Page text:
Camay in the Bathroom, Pears in the Kitchen: Soap!

I thought about starting this blog with a quote about change; you know the sort of thing, “Be the change you want to see in the world,” (Ghandi), “If you wanna make the world a better place, take a look at yourself and make a change,” (Michael Jackson).

But to do that would be to suggest I am a worthy type and we all know I am profoundly unworthy.

If I were properly worthy, I would not have been purchasing expensive hand wash for the past fifteen years in a bid to make my house look more like the Mandarin Oriental. (In reality I’d struggle to achieve Trust houses Forte.)

Friends, in the words of Motley Crue, ‘Now it’s time for change.’

Back in June I had a cry about the whale who died in Thailand having consumed seventeen pounds of plastic.

I am not a great watcher of programmes about the natural world. Too many uncomfortable Sunday evenings shared with my parents in front of ‘The World About Us’ watching lions mate have given me a mental block when it comes to televisual zoology.

But I have caught trailers for the Blue Planet series and I do know what it’s about.

I have huge respect for David Attenborough and growing impatience with human beings.

I don’t like seeing pictures on social media of turtles with straws stuck up their noses or gulls strangled by six pack plastic rings.

Or whales who’ve died of starvation because their guts are blocked with eighty plastic bags.

Sea animals can’t distinguish between floating plastic and food. They have no consequential thought. They are small brained but it’s not their fault.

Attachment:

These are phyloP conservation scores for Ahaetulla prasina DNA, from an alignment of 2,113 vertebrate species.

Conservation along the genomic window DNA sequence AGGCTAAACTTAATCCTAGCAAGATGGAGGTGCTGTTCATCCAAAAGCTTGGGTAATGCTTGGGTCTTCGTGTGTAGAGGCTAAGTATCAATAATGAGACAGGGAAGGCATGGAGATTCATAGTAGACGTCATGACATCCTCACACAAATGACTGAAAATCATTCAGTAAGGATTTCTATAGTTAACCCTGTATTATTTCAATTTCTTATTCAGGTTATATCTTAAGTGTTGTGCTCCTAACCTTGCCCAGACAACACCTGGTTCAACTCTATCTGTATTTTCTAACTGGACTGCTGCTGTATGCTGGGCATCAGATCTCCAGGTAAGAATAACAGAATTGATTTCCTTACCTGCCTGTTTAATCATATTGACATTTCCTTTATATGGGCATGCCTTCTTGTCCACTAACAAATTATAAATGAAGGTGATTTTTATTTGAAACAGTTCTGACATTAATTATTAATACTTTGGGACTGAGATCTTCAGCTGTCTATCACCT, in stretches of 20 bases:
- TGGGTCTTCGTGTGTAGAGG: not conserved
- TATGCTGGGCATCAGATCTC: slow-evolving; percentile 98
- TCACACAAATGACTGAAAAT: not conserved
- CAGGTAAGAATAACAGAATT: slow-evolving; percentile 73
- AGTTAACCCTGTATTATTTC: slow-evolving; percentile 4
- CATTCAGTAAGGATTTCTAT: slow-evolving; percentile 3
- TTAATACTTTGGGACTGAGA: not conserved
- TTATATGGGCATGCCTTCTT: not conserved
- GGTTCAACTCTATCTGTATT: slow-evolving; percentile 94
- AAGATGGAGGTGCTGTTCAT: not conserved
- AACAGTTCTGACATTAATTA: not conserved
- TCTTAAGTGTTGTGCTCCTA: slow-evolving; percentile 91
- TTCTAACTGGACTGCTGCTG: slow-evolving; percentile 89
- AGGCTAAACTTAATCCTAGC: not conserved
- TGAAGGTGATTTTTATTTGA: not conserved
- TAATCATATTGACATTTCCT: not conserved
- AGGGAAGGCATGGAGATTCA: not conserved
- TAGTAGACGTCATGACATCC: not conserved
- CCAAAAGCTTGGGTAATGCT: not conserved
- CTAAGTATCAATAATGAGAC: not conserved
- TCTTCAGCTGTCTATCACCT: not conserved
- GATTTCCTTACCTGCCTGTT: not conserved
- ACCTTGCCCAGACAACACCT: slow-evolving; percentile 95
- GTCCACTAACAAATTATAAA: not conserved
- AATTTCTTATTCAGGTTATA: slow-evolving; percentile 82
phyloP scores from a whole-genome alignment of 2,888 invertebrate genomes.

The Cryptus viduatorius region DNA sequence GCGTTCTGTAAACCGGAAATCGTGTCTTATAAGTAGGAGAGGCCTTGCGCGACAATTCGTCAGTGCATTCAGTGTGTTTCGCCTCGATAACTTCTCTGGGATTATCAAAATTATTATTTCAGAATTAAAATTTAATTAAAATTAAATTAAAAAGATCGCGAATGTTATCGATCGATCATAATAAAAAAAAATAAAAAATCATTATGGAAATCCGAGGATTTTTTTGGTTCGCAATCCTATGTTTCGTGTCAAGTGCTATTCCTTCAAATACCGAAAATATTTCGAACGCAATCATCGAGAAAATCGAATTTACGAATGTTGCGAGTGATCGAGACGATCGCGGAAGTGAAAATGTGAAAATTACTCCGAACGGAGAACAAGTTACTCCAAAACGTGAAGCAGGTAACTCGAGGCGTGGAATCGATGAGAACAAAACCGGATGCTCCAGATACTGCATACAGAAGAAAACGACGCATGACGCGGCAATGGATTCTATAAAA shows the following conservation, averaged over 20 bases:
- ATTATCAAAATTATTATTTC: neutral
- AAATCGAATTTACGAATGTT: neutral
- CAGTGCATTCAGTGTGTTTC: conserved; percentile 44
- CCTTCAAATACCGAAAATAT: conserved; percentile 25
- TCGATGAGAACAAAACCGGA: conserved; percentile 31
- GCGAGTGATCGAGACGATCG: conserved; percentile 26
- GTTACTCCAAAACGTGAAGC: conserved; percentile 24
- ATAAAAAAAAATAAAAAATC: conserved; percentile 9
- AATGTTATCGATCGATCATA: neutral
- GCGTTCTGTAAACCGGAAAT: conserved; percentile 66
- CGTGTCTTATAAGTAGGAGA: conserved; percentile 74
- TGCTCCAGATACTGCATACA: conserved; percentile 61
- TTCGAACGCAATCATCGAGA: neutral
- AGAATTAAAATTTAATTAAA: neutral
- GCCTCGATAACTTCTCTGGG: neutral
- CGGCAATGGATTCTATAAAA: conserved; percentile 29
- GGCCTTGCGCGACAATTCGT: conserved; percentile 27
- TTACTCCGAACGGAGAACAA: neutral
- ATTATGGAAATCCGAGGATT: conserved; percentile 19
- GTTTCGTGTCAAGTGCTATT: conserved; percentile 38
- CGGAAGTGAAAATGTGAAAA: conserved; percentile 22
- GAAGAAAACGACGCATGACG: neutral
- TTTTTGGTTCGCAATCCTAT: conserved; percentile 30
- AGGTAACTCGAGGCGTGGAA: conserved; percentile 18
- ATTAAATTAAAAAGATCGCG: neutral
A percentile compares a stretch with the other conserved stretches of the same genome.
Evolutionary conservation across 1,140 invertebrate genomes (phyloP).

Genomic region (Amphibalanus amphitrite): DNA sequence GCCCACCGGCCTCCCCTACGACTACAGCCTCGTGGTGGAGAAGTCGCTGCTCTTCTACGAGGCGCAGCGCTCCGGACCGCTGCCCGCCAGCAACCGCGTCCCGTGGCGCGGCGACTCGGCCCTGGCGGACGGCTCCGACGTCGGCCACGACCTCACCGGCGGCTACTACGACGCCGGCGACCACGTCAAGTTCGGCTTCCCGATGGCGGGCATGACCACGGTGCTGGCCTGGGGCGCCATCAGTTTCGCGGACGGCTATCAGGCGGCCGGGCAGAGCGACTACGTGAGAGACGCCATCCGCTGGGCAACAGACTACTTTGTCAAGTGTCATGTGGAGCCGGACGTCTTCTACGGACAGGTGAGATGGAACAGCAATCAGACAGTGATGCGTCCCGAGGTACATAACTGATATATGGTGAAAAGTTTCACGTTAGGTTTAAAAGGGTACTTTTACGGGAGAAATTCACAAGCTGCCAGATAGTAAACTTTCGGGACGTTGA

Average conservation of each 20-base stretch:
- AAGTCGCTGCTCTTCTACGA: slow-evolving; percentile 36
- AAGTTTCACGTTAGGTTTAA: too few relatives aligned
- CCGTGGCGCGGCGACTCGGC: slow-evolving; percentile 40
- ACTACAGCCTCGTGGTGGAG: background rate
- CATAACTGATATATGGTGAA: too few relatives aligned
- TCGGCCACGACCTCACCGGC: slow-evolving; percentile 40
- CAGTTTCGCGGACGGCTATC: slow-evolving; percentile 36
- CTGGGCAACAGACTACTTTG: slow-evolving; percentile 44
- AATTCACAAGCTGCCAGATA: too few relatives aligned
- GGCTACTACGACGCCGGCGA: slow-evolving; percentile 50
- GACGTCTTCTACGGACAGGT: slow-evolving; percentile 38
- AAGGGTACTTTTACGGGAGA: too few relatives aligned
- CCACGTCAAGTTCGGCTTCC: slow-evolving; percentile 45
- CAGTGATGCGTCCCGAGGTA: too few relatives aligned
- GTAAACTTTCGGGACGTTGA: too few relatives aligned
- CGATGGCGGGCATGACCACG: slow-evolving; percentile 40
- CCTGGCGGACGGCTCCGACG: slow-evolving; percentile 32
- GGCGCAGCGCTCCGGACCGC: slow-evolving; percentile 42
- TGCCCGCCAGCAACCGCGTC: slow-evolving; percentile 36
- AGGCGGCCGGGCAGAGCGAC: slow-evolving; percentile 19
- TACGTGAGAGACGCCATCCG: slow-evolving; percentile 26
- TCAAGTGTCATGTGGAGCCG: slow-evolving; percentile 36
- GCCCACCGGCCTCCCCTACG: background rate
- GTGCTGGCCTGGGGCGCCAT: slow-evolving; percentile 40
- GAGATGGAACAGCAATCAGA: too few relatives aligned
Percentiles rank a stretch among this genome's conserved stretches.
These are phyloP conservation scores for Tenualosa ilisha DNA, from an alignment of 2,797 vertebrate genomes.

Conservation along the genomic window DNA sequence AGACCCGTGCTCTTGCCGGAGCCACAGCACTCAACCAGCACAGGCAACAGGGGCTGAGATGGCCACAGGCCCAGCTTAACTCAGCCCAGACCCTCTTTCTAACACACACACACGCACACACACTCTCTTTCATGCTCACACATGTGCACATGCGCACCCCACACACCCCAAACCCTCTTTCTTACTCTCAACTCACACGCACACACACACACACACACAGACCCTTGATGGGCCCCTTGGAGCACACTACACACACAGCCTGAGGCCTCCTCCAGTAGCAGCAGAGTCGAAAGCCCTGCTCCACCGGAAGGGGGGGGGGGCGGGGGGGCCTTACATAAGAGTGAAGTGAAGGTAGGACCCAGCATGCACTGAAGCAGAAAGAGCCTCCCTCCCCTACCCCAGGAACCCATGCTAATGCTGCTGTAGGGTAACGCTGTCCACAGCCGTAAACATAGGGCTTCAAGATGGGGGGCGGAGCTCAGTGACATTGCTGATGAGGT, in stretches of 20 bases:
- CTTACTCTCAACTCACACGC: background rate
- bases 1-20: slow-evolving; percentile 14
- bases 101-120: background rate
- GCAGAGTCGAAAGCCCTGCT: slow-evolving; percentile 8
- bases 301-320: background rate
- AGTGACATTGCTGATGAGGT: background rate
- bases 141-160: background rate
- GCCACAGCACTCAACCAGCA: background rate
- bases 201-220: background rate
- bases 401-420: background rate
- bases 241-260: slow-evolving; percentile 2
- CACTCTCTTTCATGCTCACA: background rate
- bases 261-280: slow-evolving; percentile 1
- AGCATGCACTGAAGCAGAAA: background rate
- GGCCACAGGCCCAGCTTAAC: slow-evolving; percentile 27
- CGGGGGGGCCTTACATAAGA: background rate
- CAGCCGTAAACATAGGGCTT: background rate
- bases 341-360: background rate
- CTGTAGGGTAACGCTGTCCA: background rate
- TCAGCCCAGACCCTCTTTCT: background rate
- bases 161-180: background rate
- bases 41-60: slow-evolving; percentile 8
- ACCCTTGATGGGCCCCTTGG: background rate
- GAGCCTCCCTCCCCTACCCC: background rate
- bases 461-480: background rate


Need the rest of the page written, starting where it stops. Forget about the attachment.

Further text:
We are large brained. And it is our fault.

In spite of our ginormous brains, style conscious, middle class women like me still buy plastic dispensers of Molton Brown/Diptyque/Aveda/l’Occitane liquid handwash.

(The less style conscious among us are buying cheaper versions of the same stuff from Waitrose, Sainsbury’s and Lidl – no disrespect.)

We have all been seduced by the ad men, hotel interiors and the need not to clean that bit of the basin where the soapy excess accumulates.


Until recently the only time I came across actual bars of soap was in hotels where the complimentary toiletries include a wrapped sliver.

And yet soap is what I grew up with. Imperial Leather, to be precise. Floating in the bath on a polystyrene tray which had once housed a pork chop and which, with four corks stuck to its bottom, was my brother’s winning invention for a national competition.

(It’s a real shame the floating re-purposed chop tray never caught on.)

As I stood in Boots recently and glanced down the aisle at bottle after bottle of hand wash, shampoo, conditioner, shower gel, bubble bath and god knows what, I felt a bit overcome.

All that bloody plastic.

And then to hear on the news that all the diligent plastic recycling I’d been doing was not worth the effort because most of it can’t be recycled anyway and the Chinese have had enough of our Molton Brown bottles, was the last straw. (Paper, not plastic, obvs.)

So I waltzed into Lush and asked for a shampoo bar (I’d read about them somewhere) and then, looking at the assistant I said, “And is there a shower bar I could have, too?”

She looked at me like I was insane before saying, “Do you mean soap?”

I was standing in a shop full of soap – bars to the left of me, bars to the right of me – and yet somehow the word had disappeared from my lexicon to be replaced by marketing speak.

Reader, I bought soap.

My husband is thrilled.

“I used to love unwrapping a new bar of soap,” he said, clearly remembering happy times near a bar of Camay in the bath (Pears in the kitchen). “And then my mum would wreck it by jamming the little thin bit of the old bar onto the new one so as not to waste it.”

I’ve replaced all the liquid hand wash in my house with new, perky little soap dishes with fine milled soaps.

Christ I’m feeling worthy…

Soap me down, David, and bring on the mating lions!  



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